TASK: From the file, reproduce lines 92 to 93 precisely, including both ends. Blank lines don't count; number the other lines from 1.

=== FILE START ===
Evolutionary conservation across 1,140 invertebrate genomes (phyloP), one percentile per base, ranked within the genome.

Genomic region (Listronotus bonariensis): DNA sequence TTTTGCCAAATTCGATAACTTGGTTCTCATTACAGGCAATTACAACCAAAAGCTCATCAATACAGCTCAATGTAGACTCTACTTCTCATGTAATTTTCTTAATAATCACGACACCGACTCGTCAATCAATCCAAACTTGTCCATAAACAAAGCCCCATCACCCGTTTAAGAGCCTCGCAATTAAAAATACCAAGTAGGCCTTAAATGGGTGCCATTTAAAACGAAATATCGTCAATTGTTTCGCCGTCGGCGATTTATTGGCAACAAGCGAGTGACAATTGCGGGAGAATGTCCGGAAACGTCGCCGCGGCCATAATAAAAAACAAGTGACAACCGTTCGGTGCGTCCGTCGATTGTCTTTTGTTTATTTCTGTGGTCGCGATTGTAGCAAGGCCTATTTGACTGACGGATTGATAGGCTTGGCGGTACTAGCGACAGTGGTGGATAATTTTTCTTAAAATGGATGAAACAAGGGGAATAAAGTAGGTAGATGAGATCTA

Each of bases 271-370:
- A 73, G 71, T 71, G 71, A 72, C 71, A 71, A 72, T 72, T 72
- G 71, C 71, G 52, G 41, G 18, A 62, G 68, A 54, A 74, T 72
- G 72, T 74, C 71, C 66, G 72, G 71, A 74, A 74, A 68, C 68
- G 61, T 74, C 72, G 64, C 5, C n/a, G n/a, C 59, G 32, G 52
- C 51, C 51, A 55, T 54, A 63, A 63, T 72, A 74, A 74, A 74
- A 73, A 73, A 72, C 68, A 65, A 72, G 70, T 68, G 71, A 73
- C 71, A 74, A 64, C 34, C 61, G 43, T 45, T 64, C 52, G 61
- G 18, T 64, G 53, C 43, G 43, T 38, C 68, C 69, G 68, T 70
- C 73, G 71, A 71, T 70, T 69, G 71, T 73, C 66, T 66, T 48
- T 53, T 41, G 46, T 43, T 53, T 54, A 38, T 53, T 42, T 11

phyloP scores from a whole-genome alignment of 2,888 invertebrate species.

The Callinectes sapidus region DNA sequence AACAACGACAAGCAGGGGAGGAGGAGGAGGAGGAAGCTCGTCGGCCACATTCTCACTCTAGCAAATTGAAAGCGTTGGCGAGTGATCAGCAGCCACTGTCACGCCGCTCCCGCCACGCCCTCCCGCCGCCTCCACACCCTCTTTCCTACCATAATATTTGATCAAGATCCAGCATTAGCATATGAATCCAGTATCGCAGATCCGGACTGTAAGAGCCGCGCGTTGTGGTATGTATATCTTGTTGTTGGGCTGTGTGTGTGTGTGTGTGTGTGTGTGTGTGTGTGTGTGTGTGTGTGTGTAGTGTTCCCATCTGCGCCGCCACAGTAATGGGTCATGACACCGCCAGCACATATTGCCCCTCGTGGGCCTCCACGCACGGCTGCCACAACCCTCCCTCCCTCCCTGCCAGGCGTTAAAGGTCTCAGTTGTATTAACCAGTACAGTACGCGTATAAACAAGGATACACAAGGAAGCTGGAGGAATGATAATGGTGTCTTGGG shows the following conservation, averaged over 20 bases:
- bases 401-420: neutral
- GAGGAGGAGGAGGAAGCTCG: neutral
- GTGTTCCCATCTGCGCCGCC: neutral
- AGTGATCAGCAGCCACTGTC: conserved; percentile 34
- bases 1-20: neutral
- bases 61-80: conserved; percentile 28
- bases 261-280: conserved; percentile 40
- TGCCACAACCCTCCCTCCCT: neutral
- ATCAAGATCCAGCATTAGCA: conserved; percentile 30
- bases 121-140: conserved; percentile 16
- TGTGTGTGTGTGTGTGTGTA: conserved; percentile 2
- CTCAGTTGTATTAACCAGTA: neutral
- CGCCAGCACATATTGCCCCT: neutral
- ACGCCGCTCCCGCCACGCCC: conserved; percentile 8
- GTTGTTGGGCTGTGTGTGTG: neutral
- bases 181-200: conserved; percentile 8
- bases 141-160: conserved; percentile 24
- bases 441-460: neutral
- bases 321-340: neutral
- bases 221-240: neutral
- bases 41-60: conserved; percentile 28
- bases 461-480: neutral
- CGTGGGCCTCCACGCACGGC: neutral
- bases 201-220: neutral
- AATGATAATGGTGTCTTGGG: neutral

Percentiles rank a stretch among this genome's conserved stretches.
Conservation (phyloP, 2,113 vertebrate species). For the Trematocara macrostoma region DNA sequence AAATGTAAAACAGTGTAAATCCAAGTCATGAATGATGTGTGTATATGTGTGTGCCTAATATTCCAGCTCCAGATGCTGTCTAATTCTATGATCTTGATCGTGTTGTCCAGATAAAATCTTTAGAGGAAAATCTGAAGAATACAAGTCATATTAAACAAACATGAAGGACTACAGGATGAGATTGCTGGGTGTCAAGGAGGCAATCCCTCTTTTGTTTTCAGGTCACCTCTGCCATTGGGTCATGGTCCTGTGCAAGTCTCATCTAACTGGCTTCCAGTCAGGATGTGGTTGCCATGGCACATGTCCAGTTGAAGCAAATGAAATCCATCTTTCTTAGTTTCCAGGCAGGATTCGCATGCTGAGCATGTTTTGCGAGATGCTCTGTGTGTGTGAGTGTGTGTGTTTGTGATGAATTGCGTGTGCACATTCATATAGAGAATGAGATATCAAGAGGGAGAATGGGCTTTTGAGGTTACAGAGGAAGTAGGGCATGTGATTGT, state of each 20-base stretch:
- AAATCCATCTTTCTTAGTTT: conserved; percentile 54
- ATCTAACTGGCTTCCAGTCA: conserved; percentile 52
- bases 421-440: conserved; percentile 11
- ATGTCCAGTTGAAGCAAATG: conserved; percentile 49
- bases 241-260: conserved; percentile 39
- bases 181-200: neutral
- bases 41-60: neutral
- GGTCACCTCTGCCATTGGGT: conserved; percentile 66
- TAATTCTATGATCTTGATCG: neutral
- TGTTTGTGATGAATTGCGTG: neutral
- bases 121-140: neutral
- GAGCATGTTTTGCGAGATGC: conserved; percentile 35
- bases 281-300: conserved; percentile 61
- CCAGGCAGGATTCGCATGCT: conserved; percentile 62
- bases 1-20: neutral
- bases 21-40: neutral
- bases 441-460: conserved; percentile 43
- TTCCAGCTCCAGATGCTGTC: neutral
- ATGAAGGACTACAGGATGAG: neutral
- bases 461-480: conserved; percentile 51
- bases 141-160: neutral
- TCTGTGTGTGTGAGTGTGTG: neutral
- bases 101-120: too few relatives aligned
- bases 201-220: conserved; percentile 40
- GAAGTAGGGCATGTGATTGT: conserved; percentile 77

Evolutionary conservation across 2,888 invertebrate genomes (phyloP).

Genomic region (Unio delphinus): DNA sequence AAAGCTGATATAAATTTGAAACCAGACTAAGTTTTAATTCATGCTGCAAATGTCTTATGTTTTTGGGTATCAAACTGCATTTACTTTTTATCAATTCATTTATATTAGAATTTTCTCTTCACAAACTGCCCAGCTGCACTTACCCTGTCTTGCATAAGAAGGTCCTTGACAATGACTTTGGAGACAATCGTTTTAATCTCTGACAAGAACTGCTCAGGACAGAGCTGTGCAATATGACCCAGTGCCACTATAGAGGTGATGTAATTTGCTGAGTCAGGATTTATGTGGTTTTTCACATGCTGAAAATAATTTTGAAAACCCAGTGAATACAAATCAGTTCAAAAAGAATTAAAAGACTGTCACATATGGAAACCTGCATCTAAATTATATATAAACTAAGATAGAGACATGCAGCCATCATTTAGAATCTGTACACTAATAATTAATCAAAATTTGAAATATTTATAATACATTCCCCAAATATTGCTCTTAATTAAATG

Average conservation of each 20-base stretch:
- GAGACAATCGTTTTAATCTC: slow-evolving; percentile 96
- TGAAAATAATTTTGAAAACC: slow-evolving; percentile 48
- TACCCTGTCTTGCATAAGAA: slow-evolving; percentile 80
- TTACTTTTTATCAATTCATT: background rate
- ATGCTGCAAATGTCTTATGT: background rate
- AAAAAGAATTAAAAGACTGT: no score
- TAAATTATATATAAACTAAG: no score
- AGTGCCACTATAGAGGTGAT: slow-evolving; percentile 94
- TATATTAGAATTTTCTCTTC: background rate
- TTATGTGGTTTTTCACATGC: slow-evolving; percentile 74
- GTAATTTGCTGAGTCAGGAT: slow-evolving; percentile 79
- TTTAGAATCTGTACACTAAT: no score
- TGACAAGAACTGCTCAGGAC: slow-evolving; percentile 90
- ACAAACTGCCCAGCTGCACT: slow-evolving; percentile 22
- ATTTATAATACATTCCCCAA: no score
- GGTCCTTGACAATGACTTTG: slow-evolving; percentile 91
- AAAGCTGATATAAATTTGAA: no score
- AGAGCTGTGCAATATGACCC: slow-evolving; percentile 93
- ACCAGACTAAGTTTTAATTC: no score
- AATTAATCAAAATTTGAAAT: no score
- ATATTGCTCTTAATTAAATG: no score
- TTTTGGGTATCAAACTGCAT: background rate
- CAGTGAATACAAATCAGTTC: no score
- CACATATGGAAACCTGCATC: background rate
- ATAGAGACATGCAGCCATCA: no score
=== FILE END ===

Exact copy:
- TTTTGGGTATCAAACTGCAT: background rate
- CAGTGAATACAAATCAGTTC: no score